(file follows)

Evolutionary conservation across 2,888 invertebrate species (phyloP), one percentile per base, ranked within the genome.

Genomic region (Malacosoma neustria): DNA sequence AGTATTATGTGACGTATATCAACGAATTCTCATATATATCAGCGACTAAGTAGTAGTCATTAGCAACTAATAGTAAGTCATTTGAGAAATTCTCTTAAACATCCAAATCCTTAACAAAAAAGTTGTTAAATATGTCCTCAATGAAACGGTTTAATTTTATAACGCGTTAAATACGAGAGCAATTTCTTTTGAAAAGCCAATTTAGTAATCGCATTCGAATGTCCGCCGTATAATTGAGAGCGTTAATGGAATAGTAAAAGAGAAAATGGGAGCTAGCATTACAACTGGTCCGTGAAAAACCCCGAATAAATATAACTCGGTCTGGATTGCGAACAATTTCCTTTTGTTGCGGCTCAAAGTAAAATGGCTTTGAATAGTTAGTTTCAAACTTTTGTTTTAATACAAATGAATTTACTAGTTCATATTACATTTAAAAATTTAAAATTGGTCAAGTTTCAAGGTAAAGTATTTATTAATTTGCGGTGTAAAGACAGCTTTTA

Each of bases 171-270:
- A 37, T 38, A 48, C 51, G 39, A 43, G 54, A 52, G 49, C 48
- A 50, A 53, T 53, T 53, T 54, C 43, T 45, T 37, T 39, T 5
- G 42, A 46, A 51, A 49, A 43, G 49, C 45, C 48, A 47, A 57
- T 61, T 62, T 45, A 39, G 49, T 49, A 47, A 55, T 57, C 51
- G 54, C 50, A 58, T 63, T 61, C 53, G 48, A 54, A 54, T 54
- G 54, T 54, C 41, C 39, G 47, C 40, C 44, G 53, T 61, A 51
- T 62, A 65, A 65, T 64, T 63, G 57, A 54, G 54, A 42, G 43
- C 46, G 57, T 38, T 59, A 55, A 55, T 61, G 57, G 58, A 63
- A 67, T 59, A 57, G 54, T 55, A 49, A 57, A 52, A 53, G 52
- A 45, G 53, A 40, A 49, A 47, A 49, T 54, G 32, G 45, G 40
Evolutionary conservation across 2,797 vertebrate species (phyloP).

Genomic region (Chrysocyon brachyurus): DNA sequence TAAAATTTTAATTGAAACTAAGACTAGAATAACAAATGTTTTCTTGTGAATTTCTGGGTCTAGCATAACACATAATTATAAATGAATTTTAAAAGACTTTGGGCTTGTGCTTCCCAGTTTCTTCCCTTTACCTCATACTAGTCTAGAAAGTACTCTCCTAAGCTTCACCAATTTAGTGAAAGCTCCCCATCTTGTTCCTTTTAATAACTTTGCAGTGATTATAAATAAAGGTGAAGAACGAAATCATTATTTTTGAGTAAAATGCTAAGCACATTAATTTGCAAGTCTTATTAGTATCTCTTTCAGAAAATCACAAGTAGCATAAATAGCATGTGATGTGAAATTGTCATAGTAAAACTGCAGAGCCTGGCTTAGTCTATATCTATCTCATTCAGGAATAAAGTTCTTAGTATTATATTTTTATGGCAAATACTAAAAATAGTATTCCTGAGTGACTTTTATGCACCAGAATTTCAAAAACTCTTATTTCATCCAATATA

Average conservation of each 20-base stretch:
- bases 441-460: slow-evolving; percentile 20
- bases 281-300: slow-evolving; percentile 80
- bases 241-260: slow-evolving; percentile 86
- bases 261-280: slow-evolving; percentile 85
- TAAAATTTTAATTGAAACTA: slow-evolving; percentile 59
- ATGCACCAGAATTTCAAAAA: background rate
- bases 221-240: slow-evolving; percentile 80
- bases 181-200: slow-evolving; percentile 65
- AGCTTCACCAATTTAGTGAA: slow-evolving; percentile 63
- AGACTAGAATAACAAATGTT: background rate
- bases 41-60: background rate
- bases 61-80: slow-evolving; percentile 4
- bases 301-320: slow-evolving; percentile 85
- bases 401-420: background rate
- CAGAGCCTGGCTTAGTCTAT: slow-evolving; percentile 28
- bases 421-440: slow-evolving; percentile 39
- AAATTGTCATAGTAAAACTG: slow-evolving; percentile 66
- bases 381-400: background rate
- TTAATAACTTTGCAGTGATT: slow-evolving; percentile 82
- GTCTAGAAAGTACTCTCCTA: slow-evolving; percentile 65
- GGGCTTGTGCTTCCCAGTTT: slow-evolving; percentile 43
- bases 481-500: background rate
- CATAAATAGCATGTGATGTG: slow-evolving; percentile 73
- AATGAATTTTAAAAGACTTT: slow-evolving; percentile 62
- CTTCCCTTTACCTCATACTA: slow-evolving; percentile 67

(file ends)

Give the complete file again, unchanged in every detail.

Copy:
Evolutionary conservation across 2,888 invertebrate species (phyloP), one percentile per base, ranked within the genome.

Genomic region (Malacosoma neustria): DNA sequence AGTATTATGTGACGTATATCAACGAATTCTCATATATATCAGCGACTAAGTAGTAGTCATTAGCAACTAATAGTAAGTCATTTGAGAAATTCTCTTAAACATCCAAATCCTTAACAAAAAAGTTGTTAAATATGTCCTCAATGAAACGGTTTAATTTTATAACGCGTTAAATACGAGAGCAATTTCTTTTGAAAAGCCAATTTAGTAATCGCATTCGAATGTCCGCCGTATAATTGAGAGCGTTAATGGAATAGTAAAAGAGAAAATGGGAGCTAGCATTACAACTGGTCCGTGAAAAACCCCGAATAAATATAACTCGGTCTGGATTGCGAACAATTTCCTTTTGTTGCGGCTCAAAGTAAAATGGCTTTGAATAGTTAGTTTCAAACTTTTGTTTTAATACAAATGAATTTACTAGTTCATATTACATTTAAAAATTTAAAATTGGTCAAGTTTCAAGGTAAAGTATTTATTAATTTGCGGTGTAAAGACAGCTTTTA

Each of bases 171-270:
- A 37, T 38, A 48, C 51, G 39, A 43, G 54, A 52, G 49, C 48
- A 50, A 53, T 53, T 53, T 54, C 43, T 45, T 37, T 39, T 5
- G 42, A 46, A 51, A 49, A 43, G 49, C 45, C 48, A 47, A 57
- T 61, T 62, T 45, A 39, G 49, T 49, A 47, A 55, T 57, C 51
- G 54, C 50, A 58, T 63, T 61, C 53, G 48, A 54, A 54, T 54
- G 54, T 54, C 41, C 39, G 47, C 40, C 44, G 53, T 61, A 51
- T 62, A 65, A 65, T 64, T 63, G 57, A 54, G 54, A 42, G 43
- C 46, G 57, T 38, T 59, A 55, A 55, T 61, G 57, G 58, A 63
- A 67, T 59, A 57, G 54, T 55, A 49, A 57, A 52, A 53, G 52
- A 45, G 53, A 40, A 49, A 47, A 49, T 54, G 32, G 45, G 40
Evolutionary conservation across 2,797 vertebrate species (phyloP).

Genomic region (Chrysocyon brachyurus): DNA sequence TAAAATTTTAATTGAAACTAAGACTAGAATAACAAATGTTTTCTTGTGAATTTCTGGGTCTAGCATAACACATAATTATAAATGAATTTTAAAAGACTTTGGGCTTGTGCTTCCCAGTTTCTTCCCTTTACCTCATACTAGTCTAGAAAGTACTCTCCTAAGCTTCACCAATTTAGTGAAAGCTCCCCATCTTGTTCCTTTTAATAACTTTGCAGTGATTATAAATAAAGGTGAAGAACGAAATCATTATTTTTGAGTAAAATGCTAAGCACATTAATTTGCAAGTCTTATTAGTATCTCTTTCAGAAAATCACAAGTAGCATAAATAGCATGTGATGTGAAATTGTCATAGTAAAACTGCAGAGCCTGGCTTAGTCTATATCTATCTCATTCAGGAATAAAGTTCTTAGTATTATATTTTTATGGCAAATACTAAAAATAGTATTCCTGAGTGACTTTTATGCACCAGAATTTCAAAAACTCTTATTTCATCCAATATA

Average conservation of each 20-base stretch:
- bases 441-460: slow-evolving; percentile 20
- bases 281-300: slow-evolving; percentile 80
- bases 241-260: slow-evolving; percentile 86
- bases 261-280: slow-evolving; percentile 85
- TAAAATTTTAATTGAAACTA: slow-evolving; percentile 59
- ATGCACCAGAATTTCAAAAA: background rate
- bases 221-240: slow-evolving; percentile 80
- bases 181-200: slow-evolving; percentile 65
- AGCTTCACCAATTTAGTGAA: slow-evolving; percentile 63
- AGACTAGAATAACAAATGTT: background rate
- bases 41-60: background rate
- bases 61-80: slow-evolving; percentile 4
- bases 301-320: slow-evolving; percentile 85
- bases 401-420: background rate
- CAGAGCCTGGCTTAGTCTAT: slow-evolving; percentile 28
- bases 421-440: slow-evolving; percentile 39
- AAATTGTCATAGTAAAACTG: slow-evolving; percentile 66
- bases 381-400: background rate
- TTAATAACTTTGCAGTGATT: slow-evolving; percentile 82
- GTCTAGAAAGTACTCTCCTA: slow-evolving; percentile 65
- GGGCTTGTGCTTCCCAGTTT: slow-evolving; percentile 43
- bases 481-500: background rate
- CATAAATAGCATGTGATGTG: slow-evolving; percentile 73
- AATGAATTTTAAAAGACTTT: slow-evolving; percentile 62
- CTTCCCTTTACCTCATACTA: slow-evolving; percentile 67